Note 2: Justification refers to students' ability to support the reasoning used to solve a problem, or to demonstrate
why the solution is correct using mathematical concepts and principles.
Note 3: Students need to complete rubric criteria for explanation, justification, connections and/or extensions as
cued for in a given problem.
Note 4: Merely an exact copy or paraphrase of the problem will receive a score of "0".
Kid-Friendly Checklist
How is a Math ECR scored?
Score 3 - The response demonstrates a comprehensive understanding and analysis of a problem.
- Application of a reasonable strategy in the context of the problem is indicated.
- Explanation1 of and/or justification2 for the mathematical process(es) used to solve a problem is
clear, fully developed, and logical.
- Connections and/or extensions made within mathematics or outside of mathematics are clear and
stated explicitly.
- Supportive information and/or numbers are provided as appropriate. 3
Score 2 - The response demonstrates a general understanding and analysis of a problem.
- Application of a reasonable strategy in the context of the problem is indicated.
- Explanation1 of and/or justification2 for the mathematical process(es) used to solve a problem is
feasible, but may be only partially developed.
- Connections and/or extensions made within mathematics or outside of mathematics are partial or
overly general, or may be implied.
- Supportive information and/or numbers are provided as appropriate. 3
Score 1 - The response demonstrates a minimal understanding and analysis of a problem.
- Partial application of a strategy in the context of the problem is indicated.
- Explanation1 of and/or justification2 for the mathematical process(es) used to solve a problem is
logically flawed or missing.
- Connections and/or extensions made within mathematics or outside of mathematics are flawed or
missing.
- Supportive information and/or numbers may or may not be provided as appropriate.3
Score 0 - The response is completely incorrect, irrelevant to the problem, or missing.4
Note 1: Explanation refers to students' ability to communicate how they arrived at the solution for an item using the language of
mathematics.
Note 2: Justification refers to students' ability to support the reasoning used to solve a problem, or to demonstrate why the solution is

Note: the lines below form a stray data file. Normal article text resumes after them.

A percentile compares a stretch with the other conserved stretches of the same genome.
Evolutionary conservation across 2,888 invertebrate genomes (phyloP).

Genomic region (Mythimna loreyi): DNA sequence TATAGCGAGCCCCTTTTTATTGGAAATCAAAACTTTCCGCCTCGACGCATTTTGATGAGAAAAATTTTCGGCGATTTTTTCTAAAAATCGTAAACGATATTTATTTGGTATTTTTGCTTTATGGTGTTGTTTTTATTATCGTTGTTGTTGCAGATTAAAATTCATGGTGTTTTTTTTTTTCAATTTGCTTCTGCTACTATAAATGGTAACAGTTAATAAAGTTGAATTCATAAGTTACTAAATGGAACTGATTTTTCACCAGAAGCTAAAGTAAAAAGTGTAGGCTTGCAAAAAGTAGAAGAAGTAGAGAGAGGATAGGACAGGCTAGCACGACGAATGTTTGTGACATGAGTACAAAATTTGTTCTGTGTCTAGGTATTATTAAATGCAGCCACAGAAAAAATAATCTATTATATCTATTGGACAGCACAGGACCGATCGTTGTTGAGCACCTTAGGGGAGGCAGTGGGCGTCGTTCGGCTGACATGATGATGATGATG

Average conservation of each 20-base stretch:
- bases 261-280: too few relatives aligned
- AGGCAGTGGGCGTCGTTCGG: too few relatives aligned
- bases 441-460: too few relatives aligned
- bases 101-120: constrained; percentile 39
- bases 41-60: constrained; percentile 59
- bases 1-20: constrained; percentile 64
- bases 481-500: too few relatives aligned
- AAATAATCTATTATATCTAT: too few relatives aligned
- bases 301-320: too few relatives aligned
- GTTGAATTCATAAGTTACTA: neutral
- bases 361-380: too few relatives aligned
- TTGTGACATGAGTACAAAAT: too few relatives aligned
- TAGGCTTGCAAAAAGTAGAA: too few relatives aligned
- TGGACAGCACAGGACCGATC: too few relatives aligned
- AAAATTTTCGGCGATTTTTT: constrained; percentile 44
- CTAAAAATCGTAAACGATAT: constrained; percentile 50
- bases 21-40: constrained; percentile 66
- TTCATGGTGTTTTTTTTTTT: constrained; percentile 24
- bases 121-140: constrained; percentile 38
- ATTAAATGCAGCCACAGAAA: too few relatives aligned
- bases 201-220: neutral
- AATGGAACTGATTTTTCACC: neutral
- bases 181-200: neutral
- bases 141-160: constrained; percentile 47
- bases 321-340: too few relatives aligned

correct using mathematical concepts and principles.
Note 3: Students need to complete rubric criteria for explanation, justification, connections and/or extensions as cued for in a given
problem.
Note 4: Merely an exact copy or paraphrase of the problem will receive a score of "0".
ECR Sample
Sample Student Response #1
Sample Response
Score for Sample Student Response #1:
Step A - Content (Knowledge of Algebra, Patterns,
and Functions): 0
Step B - Processes of Mathematics: 1
Annotation for Step B, Using the Rubric: In this
response, the student explains the first step in
solving the problem, and by indicating a
relevant starting point on the number line ("I
went over to two"), this response demonstrates
a minimal understanding and analysis of
number lines.
Sample Student Response #2
Sample Response
Score for Sample Student Response #2:
Step A - Content (Knowledge of Algebra, Patterns, and
Functions): 1
Step B - Processes of Mathematics: 1
Annotation for Step B, Using the Rubric: The student
repeats the answer in the space for Step B, so no credit
in Step B is derived from the second page of this
response. However, the correctly plotted point on the
number line in Step A is a partial explanation of the
mathematical process used to solve the problem.
Admittedly, the explanation uses no words, only
symbols, but the symbol (the point) drawn on the
number line is correct and relevant to the problem.
Therefore, Step B is considered to demonstrate a
minimal understanding and analysis of the problem.
Sample Student Response #3
Sample Response
Score for Sample Student Response #3: